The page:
Studied for decades for their essential role in making proteins within cells, several amino acids known as tRNA synthetases were recently found to have an unexpected and critical additional role in cancer metastasis in a study conducted collaboratively in the labs of Karen Lounsbury, Ph.D., University of Vermont professor of pharmacology, and Christopher Francklyn, Ph.D., UVM professor of biochemistry. The group determined that threonyl tRNA synthetase (TARS) leads a "double life," functioning as a critical factor regulating a pathway used by invasive cancers to induce angiogenesis the formation of new blood vessels and a new food supply to sustain their growth.
The teams' research was published online February 21, 2013 in Nature Scientific Reports.
According to Tamara Williams, Ph.D., first author on the study, a lecturer in nursing and postdoctoral fellow in pharmacology at UVM, cancerous tumors quickly outgrow their local blood supply. When they do, the cancer cells send out signals, TARS is secreted, and the angiogenesis process is initiated.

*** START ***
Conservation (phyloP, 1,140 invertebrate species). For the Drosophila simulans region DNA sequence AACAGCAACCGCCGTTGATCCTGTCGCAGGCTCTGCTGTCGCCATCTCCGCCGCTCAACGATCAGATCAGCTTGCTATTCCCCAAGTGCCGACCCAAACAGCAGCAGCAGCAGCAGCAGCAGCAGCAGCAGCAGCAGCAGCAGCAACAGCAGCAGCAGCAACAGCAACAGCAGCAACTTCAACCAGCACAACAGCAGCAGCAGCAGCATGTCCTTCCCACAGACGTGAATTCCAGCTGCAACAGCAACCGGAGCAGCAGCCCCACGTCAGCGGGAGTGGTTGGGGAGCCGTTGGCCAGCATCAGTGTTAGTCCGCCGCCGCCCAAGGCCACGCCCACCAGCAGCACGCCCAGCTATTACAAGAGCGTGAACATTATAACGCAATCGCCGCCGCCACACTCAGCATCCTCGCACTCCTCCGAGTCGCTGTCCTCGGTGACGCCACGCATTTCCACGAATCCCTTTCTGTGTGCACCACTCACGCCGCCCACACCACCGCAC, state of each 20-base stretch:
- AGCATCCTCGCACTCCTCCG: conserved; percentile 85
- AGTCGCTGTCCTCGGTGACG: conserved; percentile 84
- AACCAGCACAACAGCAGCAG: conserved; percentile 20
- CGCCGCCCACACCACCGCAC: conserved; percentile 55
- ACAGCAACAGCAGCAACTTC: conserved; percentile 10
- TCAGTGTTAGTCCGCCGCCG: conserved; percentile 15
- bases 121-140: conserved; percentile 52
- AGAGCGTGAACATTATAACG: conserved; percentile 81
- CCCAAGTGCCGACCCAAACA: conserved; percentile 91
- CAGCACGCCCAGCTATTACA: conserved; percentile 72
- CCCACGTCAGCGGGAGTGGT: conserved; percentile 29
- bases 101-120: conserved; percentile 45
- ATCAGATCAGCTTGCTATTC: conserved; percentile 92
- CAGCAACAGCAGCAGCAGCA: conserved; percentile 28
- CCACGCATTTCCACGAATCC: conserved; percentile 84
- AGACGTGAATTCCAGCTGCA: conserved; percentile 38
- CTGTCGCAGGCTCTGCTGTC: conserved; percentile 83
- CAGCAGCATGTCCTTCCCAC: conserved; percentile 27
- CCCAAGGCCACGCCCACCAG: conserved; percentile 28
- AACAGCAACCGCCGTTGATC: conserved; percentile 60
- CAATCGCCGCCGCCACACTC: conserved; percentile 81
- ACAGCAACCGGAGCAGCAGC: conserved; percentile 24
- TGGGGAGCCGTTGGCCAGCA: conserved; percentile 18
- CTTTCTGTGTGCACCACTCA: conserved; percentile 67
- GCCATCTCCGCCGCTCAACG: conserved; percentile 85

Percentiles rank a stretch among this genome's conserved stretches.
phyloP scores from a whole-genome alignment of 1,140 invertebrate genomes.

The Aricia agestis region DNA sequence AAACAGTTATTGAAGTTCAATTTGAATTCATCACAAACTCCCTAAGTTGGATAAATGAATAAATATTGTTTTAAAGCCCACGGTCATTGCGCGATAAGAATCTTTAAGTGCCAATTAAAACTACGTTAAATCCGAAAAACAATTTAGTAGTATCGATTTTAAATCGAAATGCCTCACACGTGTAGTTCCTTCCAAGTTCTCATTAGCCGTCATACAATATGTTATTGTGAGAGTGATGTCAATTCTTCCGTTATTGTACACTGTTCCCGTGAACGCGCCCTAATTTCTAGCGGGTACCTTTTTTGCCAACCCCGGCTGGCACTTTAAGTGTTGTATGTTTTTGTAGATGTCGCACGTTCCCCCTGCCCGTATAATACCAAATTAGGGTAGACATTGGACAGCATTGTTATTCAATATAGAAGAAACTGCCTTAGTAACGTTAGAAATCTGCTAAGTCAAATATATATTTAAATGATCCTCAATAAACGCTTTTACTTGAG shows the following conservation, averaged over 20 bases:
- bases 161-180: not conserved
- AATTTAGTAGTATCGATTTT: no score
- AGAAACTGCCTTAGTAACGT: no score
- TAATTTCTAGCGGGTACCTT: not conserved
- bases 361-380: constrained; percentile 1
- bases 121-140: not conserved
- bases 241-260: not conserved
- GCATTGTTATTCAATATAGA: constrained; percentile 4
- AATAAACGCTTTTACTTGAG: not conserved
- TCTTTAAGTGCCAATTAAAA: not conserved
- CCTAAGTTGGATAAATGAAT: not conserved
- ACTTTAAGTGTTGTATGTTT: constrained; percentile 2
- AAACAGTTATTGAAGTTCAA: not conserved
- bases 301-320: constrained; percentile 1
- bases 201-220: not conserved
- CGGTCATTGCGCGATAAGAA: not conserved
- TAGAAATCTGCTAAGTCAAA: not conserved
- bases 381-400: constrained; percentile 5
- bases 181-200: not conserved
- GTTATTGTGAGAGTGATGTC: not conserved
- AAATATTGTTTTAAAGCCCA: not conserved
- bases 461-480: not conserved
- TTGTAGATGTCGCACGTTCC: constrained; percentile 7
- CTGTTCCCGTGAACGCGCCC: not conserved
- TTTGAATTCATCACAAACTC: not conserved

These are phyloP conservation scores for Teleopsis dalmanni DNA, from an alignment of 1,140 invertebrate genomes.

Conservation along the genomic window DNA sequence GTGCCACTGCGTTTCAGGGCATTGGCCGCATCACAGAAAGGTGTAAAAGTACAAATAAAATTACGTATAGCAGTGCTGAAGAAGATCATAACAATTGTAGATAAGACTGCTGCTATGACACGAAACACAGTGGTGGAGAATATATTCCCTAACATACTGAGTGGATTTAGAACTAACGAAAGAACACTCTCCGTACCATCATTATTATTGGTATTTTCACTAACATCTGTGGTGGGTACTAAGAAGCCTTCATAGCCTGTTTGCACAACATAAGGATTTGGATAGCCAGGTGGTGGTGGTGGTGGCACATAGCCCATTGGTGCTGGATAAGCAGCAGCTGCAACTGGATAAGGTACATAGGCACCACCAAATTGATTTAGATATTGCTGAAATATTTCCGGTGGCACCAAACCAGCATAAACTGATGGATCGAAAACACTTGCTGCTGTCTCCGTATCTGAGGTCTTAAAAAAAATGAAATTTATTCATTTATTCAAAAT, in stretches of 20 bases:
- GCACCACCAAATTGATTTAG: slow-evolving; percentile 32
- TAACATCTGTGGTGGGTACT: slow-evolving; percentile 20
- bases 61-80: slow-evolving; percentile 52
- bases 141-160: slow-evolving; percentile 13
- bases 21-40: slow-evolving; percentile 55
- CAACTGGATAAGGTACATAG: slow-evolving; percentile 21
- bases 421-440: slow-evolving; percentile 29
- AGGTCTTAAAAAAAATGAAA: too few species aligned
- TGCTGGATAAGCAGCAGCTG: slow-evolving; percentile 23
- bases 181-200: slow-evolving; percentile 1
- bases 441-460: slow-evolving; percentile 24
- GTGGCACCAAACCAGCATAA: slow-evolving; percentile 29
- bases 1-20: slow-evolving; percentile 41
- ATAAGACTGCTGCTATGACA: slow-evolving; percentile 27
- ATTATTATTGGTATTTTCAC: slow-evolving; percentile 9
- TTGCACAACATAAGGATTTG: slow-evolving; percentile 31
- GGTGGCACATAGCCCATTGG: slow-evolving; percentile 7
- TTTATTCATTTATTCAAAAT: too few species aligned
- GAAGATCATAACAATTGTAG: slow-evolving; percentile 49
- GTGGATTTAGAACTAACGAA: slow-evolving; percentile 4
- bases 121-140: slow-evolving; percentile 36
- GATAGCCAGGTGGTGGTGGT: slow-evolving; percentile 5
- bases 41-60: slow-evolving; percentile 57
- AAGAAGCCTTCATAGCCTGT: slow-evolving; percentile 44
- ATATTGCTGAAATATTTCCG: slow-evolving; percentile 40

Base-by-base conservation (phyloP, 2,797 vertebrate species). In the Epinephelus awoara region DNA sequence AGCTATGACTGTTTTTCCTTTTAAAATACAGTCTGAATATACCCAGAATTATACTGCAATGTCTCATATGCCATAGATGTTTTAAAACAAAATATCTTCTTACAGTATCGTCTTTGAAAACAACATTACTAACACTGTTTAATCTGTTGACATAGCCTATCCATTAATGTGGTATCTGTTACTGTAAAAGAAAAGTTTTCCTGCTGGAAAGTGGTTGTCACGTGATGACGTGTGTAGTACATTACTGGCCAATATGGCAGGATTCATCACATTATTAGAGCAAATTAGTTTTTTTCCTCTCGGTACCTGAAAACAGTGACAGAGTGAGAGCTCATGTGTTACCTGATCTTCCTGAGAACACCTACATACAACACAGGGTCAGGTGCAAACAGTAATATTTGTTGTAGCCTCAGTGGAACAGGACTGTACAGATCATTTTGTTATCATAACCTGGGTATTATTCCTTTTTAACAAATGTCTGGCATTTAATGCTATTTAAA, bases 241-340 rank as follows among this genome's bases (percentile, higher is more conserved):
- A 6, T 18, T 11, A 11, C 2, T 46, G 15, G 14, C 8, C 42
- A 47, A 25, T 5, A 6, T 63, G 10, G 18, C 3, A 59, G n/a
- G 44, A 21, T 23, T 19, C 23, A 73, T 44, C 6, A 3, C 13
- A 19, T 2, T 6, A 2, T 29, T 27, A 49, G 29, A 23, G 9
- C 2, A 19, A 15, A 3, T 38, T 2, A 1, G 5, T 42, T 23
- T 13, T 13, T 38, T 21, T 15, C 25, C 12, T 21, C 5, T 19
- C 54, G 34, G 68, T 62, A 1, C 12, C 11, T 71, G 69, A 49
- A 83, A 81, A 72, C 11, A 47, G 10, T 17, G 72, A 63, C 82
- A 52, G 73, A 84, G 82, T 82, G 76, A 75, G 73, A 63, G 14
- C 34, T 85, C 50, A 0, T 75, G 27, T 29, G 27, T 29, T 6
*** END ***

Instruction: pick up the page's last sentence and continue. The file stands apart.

"In our study, we showed that TARS, once thought to only function in the housekeeping role of protein synthesis within cells, 'moonlights' as a secreted signaling agent in the endothelial cells that line vessels, in response to factors commonly produced by cancer cells," says Williams.
The study's in vivo model of angiogenesis was performed using a chick chorioallantoic membrane assay. This experiment utilizes the vascular membrane that surrounds a ten-day-old chicken embryo, which is removed from its shell. Williams and her research teammates placed small pieces of surgical sponges on the surface of the membrane and added compounds, including TARS, to the sponges. The researchers took images of the sponges and surrounding tissues every 24 hours for three days and then analyzed the images to assess the impact of the compounds on local blood vessel development around the sp
|Contact: Jennifer Nachbur|
University of Vermont